Offensive Face of the War

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The strength of the anti-war movement has ensured that Iraq has become the defining issue for Tony Blair's second term.

The divisions within the government spring from the massive discontent that has crystallised around the war and occupation.

In response, Blair's arrogant declaration that he will serve another term in government has pre-empted another round of New Labour infighting. Gordon Brown's allies have compared the announcement, made while their man was greasing palms at a meeting of the International Monetary Fund, to an 'African coup'. But the split between the prime minister and chancellor, documented at such great length in the media, is produced by personal ambition, not political principle. Rhetorical nuances aside, Brown happily finances the war, supports the Tory anti-union laws and spearheaded the part-privatisation of the London Underground despite Blair's tactical doubts.

It is debatable who the trade union leaders that have begun to back a Brown leadership challenge are fooling more - themselves or their members. There is certainly a political expediency to irrigating the growing anger among trade unionists into safe, pro-Brown channels. The cost of such tactics was clear at the Labour Party conference, where the mandate of the big unions' membership to withdraw the troops was dropped under pressure from the Brownites.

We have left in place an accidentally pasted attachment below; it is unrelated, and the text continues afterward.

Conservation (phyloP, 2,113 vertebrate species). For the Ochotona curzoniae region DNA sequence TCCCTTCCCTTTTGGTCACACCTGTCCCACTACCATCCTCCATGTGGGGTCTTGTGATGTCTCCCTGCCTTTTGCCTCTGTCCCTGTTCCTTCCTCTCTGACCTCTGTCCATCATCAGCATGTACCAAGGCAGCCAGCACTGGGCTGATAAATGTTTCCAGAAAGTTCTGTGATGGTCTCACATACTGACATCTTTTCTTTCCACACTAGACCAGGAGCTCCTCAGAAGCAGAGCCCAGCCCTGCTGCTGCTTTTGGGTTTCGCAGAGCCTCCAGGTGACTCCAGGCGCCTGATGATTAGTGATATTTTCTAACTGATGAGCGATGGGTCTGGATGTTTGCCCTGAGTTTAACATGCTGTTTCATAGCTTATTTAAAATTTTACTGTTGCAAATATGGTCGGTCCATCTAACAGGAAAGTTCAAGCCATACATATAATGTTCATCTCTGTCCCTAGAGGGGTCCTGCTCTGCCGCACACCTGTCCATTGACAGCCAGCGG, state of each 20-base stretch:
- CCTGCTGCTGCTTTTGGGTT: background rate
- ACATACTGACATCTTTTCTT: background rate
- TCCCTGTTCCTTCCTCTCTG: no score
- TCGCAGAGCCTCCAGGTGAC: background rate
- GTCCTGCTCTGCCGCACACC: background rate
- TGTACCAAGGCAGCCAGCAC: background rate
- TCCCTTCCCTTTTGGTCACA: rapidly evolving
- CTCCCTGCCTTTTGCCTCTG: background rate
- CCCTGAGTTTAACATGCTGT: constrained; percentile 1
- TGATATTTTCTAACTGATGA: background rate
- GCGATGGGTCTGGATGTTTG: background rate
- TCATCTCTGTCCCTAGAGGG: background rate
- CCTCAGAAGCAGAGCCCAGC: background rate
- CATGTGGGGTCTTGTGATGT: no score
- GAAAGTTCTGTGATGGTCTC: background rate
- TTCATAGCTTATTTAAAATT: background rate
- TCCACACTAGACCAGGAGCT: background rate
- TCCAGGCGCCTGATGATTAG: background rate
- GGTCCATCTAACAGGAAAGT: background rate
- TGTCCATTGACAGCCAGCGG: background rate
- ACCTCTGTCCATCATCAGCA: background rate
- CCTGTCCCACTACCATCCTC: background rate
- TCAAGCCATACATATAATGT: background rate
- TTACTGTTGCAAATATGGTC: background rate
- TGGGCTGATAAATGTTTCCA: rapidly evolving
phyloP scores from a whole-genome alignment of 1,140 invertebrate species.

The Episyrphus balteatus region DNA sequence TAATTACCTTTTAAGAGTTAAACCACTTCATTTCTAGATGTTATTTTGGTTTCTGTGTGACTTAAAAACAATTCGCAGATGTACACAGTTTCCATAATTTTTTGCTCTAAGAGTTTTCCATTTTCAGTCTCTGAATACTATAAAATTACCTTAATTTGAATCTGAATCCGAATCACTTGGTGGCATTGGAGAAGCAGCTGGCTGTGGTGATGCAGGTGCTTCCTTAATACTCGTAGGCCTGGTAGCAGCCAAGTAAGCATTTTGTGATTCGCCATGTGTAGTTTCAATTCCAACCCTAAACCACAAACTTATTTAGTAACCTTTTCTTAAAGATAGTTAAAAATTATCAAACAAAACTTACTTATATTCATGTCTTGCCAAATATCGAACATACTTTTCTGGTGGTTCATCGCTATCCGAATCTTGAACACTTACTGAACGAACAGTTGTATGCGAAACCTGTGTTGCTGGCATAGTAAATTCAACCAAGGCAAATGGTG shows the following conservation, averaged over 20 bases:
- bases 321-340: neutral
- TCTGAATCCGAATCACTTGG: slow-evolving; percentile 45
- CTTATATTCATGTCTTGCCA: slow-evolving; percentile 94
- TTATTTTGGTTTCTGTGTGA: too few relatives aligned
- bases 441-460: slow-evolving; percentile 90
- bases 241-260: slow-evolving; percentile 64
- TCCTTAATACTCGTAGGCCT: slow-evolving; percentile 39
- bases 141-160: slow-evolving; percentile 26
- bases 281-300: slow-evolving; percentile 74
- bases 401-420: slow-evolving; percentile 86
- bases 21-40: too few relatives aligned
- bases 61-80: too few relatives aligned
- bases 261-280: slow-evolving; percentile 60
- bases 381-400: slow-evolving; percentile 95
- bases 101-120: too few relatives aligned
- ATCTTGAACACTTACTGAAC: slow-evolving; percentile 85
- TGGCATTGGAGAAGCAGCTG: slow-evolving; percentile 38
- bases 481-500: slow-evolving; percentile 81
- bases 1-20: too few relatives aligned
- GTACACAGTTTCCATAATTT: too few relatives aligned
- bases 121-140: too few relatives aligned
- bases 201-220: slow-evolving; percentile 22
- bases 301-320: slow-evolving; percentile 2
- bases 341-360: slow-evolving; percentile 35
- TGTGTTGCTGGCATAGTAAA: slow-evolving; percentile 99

Meanwhile the decision to escalate the assaults on the Iraqi resistance certainly is political. While Blair would no doubt like the illusion of a credible Iraqi election in January, for Bush the timescale is foreshortened by next month's presidential poll. Touted plans to launch an offensive after November have been brought forward by the ferocious scale of the resistance. Israeli-inspired tactics to deal, salami-style, with resistance-held towns began in Samarra, where 23 dead children were among the 'bad guys and terrorists' denounced by the interior minister. Samarra was notable for the inter-ethnic nature of its resistance movement - a threatening prospect for an occupation force dependent on divide and rule.

But the attacks are also aimed to expose John Kerry. Republicans calculate that he is unlikely to risk being seen as 'weak' on Iraq by opposing the raids, which will make his half-hearted criticisms of the conduct of the war look even more equivocal. Thus millions of Iraqis - who have suffered decades of war and sanctions - are once again used as expendable stakes in an imperial gambit by the rich and powerful.

In the face of this brutality we should nail the lies told to justify the war - the lies Blair refused to take responsibility for in his mealy-mouthed 'apology' at the Labour Party conference. But holding him to account for the past cannot be used as a smokescreen for ignoring the crimes of the present, which is exactly what the Liberal Democrats are doing by backing the continued occupation. Ever since the prospect of invasion was raised, the Lib Dems have opportunistically been attempting to reconcile public hostility to the war with their own critical support.

The onus is therefore on the genuine anti-war majority to get behind the calls of the Iraqi people, and of the families of Paul Bigley, Gordon Gentle, Moazzam Begg and the countless other victims of this colonial folly, to end the occupation now.